The suburbs where the most Australians have lost their jobs during the coronavirus pandemic have been revealed.
New data from the Australian Bureau of Statistics data showed the federal electorates covering the Sydney and Melbourne CBDs led the country with more than 9,000 job losses between March 14 and May 2.
The federal electorate of Sydney had the largest reduction in jobs with a drop of 10,867, while the Melbourne division had a fall of 9,621.
Macnamara, which covers Port Melbourne and affluent St Kilda south of the city’s CBD, experienced a 9.03 per cent drop in jobs – the third worst in Australia.
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People are pictured queuing up outside a Centrelink in Melbourne on April 20. The city’s CBD has experienced some of the heaviest job losses in Australia during the coronavirus pandemic
WORST FEDERAL SEATS FOR JOB LOSSES
Melbourne (Victoria) – down 9.94 per cent
Sydney (New South Wales) – down 9.51 per cent
Macnamara (Victoria) – down 9.03 per cent
Fraser (Victoria) – down 8.85 per cent
Wills (Victoria) – down 8.76 per cent
Nine of the 10 worst seats for total job change are located in Victoria and include the electorate of Flinders on the southern tip of the Mornington Peninsula.
In Brisbane, the CBD, Griffith and Moreton in the inner-city lost the most jobs during the pandemic.
The suburbs covered include East Brisbane, Sunnybank and Rocklea in the city’s south.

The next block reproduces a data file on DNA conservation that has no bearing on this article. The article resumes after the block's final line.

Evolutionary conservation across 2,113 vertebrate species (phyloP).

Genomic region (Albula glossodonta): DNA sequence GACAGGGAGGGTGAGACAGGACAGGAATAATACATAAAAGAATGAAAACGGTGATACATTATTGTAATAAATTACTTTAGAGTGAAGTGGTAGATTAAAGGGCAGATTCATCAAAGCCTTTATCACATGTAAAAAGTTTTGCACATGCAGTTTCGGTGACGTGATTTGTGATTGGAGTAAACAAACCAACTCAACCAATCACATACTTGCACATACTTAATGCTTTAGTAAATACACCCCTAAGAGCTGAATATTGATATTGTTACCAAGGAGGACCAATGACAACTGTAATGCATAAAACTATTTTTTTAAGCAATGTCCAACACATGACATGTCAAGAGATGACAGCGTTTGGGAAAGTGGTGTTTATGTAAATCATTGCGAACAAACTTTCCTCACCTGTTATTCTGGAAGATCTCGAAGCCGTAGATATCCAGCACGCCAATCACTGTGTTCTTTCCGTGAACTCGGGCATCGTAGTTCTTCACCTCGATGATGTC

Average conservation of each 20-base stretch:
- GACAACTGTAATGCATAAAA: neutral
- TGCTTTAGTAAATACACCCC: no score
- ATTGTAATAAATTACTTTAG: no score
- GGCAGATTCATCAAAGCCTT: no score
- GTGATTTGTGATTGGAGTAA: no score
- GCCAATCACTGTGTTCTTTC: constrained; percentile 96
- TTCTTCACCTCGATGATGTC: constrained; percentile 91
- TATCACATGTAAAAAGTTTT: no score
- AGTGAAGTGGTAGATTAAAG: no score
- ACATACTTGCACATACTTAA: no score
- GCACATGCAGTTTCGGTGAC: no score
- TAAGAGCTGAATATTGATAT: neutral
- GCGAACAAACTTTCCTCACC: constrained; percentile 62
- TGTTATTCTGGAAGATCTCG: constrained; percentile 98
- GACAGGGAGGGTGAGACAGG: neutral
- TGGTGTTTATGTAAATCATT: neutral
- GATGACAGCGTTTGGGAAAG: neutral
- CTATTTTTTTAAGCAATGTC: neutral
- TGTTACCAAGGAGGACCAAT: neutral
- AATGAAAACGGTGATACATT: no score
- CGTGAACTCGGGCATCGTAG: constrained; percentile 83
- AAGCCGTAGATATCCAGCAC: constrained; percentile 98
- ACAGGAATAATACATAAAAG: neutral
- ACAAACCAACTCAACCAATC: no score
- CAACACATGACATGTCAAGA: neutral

Every area mapped by the Australian Development Strategies using the ABS figures had experienced negative job change during the time period.
The top ten areas least affected in terms of job change were all in the Northern Territory or Queensland.
Lingiari, which covers almost the entirety of the NT, had a percentage job change loss of just 3.82 per cent.
People line up outside a Centrelink office in Adelaide on April 16. Nine of the 10 worst seats for total job change during the pandemic are located in Victoria
It comes as it was revealed more than half of the Australian workforce is on the government payroll or rely on the JobKeeper scheme to get by.
Workforce participation statistics reveal 7.1 million of the country’s 13.24 million-strong workforce – 53.6 per cent – are paid by taxpayers.
They include about 2 million public sector workers, 3.5 million on JobKeeper, and 1.6 million receiving unemployment benefits.
Unemployment hit 6.1 per cent last month as thousands of businesses were forced to close in coronavirus shutdowns.
Source: Daily Mail australia